• There are several NT references to Sodom, Matt. 10:15, 11:23-24, Luke 10:12, 17:28-29, Romans 9:29, 2Peter 2:6, Jude 7, Rev. 11:8. All but two of the passages do not name the problem with Sodom. Luke 17 says that it’s fate was divine judgment based on their indifference to God’s claim upon their lives. They were consumed by eating, drinking, commerce, planting and building. Jude 7 says that they indulged in sexual immorality and unnatural lust. The Greek for unnatural lust is literally went after flesh other than their own and is not a reference to same gender sexual activities but to the attack on angels.

Leviticus 18:22 and 20:13

    • These two are part of the Holiness Code, a smaller and older document within Leviticus from chapters 17-26. Lev. 19:2- paraphrase, Be holy because I the Lord God am holy.


  • The holiness code deals with how God set up creation. Everything has a place, an order and humanity is to maintain this. This is why two kinds of materials can’t be worn at the same time, those animals/plants were never meant to be next to each other. Same gender relations were mixing two things never meant to mix. The sin is idolatry because the singer is denying the existence of the creator by not honoring the intention of the creator.


  • The literary context is that God is giving various prohibitions to the Israelites that deal with the dangers of entering into the land of Canaan.
  • There is great debate about when the actual codes were written and what the historical setting for them originally might have been. No scholar believes it was the time of Moses.
    • Post-exilic, after they are released from Babylon. It was a time of resurrecting the faith, that had been weakened by a generation spent in Babylon. This is called the Priestly writings of Bible and many such writings from this time are identified in the first five books of the bible. The goal was to help the Israelites be set apart, holy, now by relating this to how their ancestors acted before.
    • While in exile in Babylon.
    • Before the exile in Babylon, in the reign of the kings.
    • All three, a collection of codes, prohibitions and laws dating from many different generations that were organized into the Holiness Code after the exile.
  • Chapter 18:6-30 and 20:10-24 deal with proper sexual behavior for people who want to be holy. They document forbidden sexual behavior. Most would be forbidden today too, incest, adultery, bestiality, and boundaries of sexual relationships within families. We would be disappointed with the male centric way these laws are written. Canaan did these things, scripture says and this is why God is taking their land from them.
  • Chapter 18 and 20 verses differ on who is punished. Just the one who committed the act is punished in 18, whereas both in verse 20.
  • A constant is that the act is an abomination. This means something that is hated by God or incompatible with the nature of God. The punishment for this abomination is death. The activity that is being condemned is anal intercourse. The problem is  that the activity results in a confusion of gender roles, since one male is acting as though he were female. This kind of breaking of the boundaries God sets for us constitutes a threat to the purity of the land.
  • Middle Eastern cultures have placed more stigma on being the “woman” in the male to male anal intercourse. This scripture then makes clear both are condemned.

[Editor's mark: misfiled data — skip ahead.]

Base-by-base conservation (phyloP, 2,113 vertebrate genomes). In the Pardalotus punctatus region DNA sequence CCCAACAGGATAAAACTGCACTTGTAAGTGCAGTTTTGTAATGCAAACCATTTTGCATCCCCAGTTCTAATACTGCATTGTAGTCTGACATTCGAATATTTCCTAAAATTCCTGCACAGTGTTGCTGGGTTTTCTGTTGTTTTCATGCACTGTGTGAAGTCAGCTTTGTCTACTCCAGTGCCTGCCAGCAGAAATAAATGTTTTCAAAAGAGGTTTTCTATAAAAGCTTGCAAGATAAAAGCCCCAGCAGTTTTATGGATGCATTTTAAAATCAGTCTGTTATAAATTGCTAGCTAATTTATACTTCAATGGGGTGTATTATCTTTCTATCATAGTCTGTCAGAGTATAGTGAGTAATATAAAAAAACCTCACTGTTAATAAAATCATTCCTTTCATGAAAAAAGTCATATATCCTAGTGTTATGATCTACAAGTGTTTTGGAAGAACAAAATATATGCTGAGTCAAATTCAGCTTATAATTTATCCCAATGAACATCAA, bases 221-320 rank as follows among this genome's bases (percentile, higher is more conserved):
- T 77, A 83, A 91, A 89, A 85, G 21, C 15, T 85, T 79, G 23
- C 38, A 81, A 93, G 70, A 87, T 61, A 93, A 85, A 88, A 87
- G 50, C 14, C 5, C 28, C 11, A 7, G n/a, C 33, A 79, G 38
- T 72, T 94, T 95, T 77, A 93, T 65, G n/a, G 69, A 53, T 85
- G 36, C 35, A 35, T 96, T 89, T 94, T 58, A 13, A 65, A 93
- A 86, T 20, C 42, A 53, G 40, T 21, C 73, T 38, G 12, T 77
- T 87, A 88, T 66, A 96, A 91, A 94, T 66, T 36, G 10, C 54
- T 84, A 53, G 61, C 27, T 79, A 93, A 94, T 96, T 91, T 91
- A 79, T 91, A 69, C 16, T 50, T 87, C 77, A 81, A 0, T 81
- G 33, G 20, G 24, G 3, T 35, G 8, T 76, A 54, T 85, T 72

• Different responses to how the laws apply to us today
    • It refers to cultic male prostitution in Canaan that does not exist now and would not be accepted by anyone today if it did. The problem is that there is little evidence of this. Plus, they are in a group of laws about family and community not worship.
    • The laws are a part of Israel’s concern for procreation, that are not an important issue for Israel or humanity today. Not only do agrarian societies need a lot of children to thrive, Israel did especially to overwhelm the Canaanites. So, spilling of the seed (semen) was a big deal in these laws. Therefore, these laws are for a particular for a time and place, and not universal for all time and place.Critics question where this argument is made fully in scripture.
    • Many scholars accept that God’s intention for creation is at the heart of this law and others. They counter that since our understanding of creation is so different today, these laws from a pre modern view of creation do not make sense and are no longer applicable for us. For example, one of the problems with anal sex was that men shouldn’t make a woman of a man, because that was obviously moving him beneath his created dominant station, something we don’t believe any longer. Concepts of sexual orientation, heterosexuality and homosexulaity were unknown to biblical writers. The problem with this is that it creates a slippery slope that makes one wonder what one can believe is applicable in scripture, since much of our understanding of the world has changed since it is written.
    • Some believe the law only deals with abnormal sexual behavior in the eyes of the ancient Israelites,  and not meant to become the law for all cultures. According to this view every culture has their view of what is normal and abnormal, and one culture should not inflict their view on another. This reading makes one wonder what law would be applicable in scripture, then.
      • The counter to this question by critics is that this is exactly the work of the church, the gathered people of God. As Mark Allan Powell poses, “the problem for interpreters is to discern which passages speak of what Christians should regard as enduring or universal standards and which reflect matters specific to the culture of Israel.” The New Testament church began that process and set aside many of the purity laws, i.e. stopped believing Christians were bound to keep them. However, Leviticus 19:18 in the Holiness Code became the heart of the Christian faith. That this is the work of the early church is accepted by most scholars, but many counter that homosexuality is unlike dietary laws which are specifically overturned in the New Testament, homosexual activity remains prohibitive in the New Testament.


Sources: Background Essay on Biblical Texts for “Journey Together Faithfully, Part Two: The Church and Homosexuality”, Arland J. Hultgren, Walter F. Taylor, 2003.

These are my notes from the ELCA document, Background Essay on Biblical Texts. Many clauses, sentences, even paragraphs are taken directly without citation from that document.